No cheer from CPA.
Construction output has worst fall ever
Published: 15 June, 2009
LONDON: Construction output figures from the Office for National Statistics covering the first quarter of 2009 highlight the true nature of the construction recession. They show …
considerable destocking leading to sharp falls in output.
Total output in construction during the first quarter of 2009 fell an unprecedented 16% compared to the same quarter a year earlier, the sharpest fall on record and is in line with the Construction Products Association's forecasts for 2009.
Private housing output fell 32% in the first quarter compared to a year ago and although recent news from Halifax, Nationwide and RICS has suggested that there may be a slight recovery in the housing market, it is going to be a while before this feeds through into actual output, especially with 2009 Q1 new orders 50% lower than a year earlier.
Commenting on these latest figures, Noble Francis, economics director of the CPA, said: "These figures confirm the seriousness of the downturn that is facing the industry.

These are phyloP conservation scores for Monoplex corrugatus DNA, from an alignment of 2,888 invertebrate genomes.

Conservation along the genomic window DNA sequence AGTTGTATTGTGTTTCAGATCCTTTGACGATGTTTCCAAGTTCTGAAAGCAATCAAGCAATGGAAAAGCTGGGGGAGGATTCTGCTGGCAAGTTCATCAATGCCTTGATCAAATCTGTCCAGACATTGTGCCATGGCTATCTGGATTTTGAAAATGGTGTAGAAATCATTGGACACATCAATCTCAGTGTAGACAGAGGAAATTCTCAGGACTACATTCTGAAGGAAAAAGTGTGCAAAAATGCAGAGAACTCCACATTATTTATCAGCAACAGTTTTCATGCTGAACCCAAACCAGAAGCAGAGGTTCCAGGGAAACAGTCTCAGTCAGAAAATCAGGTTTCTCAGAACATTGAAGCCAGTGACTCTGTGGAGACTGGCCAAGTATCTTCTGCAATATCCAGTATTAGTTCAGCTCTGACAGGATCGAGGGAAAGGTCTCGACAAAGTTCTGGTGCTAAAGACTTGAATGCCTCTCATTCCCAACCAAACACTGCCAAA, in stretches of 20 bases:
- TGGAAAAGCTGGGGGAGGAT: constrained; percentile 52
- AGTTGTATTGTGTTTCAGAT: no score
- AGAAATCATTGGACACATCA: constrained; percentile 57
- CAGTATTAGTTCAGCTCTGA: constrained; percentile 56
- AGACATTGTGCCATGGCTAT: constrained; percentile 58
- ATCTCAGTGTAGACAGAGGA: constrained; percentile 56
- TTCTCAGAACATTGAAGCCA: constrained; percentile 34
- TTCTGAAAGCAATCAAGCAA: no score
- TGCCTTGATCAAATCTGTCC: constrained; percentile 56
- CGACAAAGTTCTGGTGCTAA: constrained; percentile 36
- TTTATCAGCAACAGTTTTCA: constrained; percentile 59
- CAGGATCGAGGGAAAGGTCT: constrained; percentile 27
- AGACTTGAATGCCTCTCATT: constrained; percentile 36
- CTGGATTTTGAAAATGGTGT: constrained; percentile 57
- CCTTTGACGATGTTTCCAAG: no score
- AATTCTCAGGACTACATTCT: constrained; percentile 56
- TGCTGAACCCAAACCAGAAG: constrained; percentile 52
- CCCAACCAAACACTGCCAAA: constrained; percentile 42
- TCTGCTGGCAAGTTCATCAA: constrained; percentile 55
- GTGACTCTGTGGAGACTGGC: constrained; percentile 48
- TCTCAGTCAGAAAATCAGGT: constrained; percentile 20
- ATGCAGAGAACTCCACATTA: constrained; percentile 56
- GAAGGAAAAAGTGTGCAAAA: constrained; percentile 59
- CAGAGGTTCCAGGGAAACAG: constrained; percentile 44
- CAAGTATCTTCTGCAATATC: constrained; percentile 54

"A large number of jobs have already been lost and there is clearly a lot of pain still to be had.
"However, the Government has shown its desire to bring forward capital spending to help provide a fiscal stimulus to the economy. Unfortunately it is unclear exactly how this money is being spent and what it is intended to deliver.
"With the industry facing such gloomy prospects, it is essential that the Government recognises the urgency of the situation and ensures that these announcements feed through to actual work on the ground."
Output in the commercial sector fell by 26% in the first quarter of 2009 compared to a year earlier. Over one-quarter of the sector has been lost in the past year and with new orders in commercial falling 55% in the first quarter of 2009, compared to a year earlier, output will be expected to fall further.
Even in infrastructure, expected to be buoyed by significant workloads in rail, output in the first quarter of 2009 was 5% lower than one year earlier.